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CERN | Geneva | Switzerland

View Blog | Read Bio

Doomed Universe?

Gian Giudice is a rather smiling and relaxed person for someone who has just shown the Universe might be doomed. This rather shaking discovery did not induce any lack of sleep to this CERN theorist whom I met yesterday. He and his colleagues showed in their latest calculations that if the Standard Model holds beyond all what we have seen so far, the Higgs field will change its value and all matter as we know it will simply cease to exist.

But rest assured, nothing is due to happen for roughly another 10100 years, that is 1 followed-by-100-zeros years. As Gian put it, we should not stop paying our taxes. Given that the Universe is only about 13.77 billion years old, it still gives us plenty of time. One billion is “only” nine zero, a very small number in comparison with the time estimated for this change to happen.

What he and his colleagues found is that we live in a Universe having parameters sitting just on the edge. Their calculations established that the stability of our Universe depends on the specific values assumed by various entities such as the masses of some fundamental particles. Assuming the new boson found last July is the Higgs boson and has a mass of 126 GeV, and injecting the known value of the top quark mass (roughly 173 ± 1 GeV), implies the Universe sits in a meta-stable region. This means the Universe is doomed to undergo some sort of “phase transition” at some distant time in the future.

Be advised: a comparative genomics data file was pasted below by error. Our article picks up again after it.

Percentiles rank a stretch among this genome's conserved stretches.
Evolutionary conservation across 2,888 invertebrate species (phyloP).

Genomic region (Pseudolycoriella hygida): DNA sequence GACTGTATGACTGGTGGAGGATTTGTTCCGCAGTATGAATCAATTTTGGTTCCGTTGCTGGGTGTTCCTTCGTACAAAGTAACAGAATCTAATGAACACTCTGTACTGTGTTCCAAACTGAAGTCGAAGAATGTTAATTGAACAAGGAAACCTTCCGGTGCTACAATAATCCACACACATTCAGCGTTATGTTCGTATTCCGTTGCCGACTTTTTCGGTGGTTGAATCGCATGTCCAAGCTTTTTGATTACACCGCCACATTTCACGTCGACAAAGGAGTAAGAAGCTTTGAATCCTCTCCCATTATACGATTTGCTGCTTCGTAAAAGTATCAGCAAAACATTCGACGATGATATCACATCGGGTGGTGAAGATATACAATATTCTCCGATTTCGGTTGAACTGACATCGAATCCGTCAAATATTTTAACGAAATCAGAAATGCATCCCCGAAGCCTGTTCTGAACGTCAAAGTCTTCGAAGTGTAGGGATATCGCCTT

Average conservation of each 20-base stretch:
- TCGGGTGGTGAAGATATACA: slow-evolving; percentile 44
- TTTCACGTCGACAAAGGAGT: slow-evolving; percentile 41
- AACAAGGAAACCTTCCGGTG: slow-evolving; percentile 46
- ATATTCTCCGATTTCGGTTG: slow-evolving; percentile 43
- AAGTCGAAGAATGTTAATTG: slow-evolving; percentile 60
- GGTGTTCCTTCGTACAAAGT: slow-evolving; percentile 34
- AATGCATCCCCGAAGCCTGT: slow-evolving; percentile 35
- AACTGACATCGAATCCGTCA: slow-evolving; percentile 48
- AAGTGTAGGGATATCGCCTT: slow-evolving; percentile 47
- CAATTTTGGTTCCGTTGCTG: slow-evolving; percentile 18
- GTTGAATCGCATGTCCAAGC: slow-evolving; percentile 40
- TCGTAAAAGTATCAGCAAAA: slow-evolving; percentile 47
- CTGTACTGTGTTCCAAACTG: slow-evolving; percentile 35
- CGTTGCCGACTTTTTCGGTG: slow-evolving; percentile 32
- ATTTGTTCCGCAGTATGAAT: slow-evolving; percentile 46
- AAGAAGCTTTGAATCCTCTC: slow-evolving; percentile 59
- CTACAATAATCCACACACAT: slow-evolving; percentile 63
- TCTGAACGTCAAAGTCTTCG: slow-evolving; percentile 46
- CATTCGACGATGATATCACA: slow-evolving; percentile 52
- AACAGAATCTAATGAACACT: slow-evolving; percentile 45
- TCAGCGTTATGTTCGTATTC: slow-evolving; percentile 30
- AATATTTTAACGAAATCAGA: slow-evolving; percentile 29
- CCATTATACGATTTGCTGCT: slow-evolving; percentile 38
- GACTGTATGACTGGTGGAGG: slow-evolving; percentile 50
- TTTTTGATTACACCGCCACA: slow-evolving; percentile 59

The left plot, extracted from their paper, shows three types of regions depending on the value of these two masses: the red ones indicate that the Universe would have been unstable and would not have formed. The green region corresponds to a set of values leading to eternal stability, where the Higgs field would remain unchanged forever. The yellow region describes a meta-stable region. The right plot shows that, with the assumed mass values, we fall in the meta-stable region, where eventually the Higgs field value will change, leading to a complete collapse of all atoms.

The Higgs field is a physical entity, just like a magnetic field around a magnet. And the Higgs boson is simply an excitation of this field, just like a wave is an excitation of the surface of the ocean.

This change of the Higgs field value would be just a phase transition similar to what happens when a liquid starts to boil. Bubbles form and eventually, the liquid evaporates and disappears. Since the value of the Higgs field has a direct impact on the mass of quarks and electrons, it also determines the size of atoms. If the field value changes sufficiently, the atoms equilibrium is at risk and all matter could collapse.

What is puzzling Gian Giudice the most is why are these parameters such as to put us right on the edge between the meta-stable and stable region. Why has Nature chosen such unlikely values out of all possibilities? Could it be that all values are possible and we simply happen to live in a Universe having these specific ones? This would then mean there would be zillions of other Universes out there, each one having its own set of parameters, some of them being completely unstable and undergoing rapid phase transitions, others simply never being born. Our Universe would be part of a multiverse.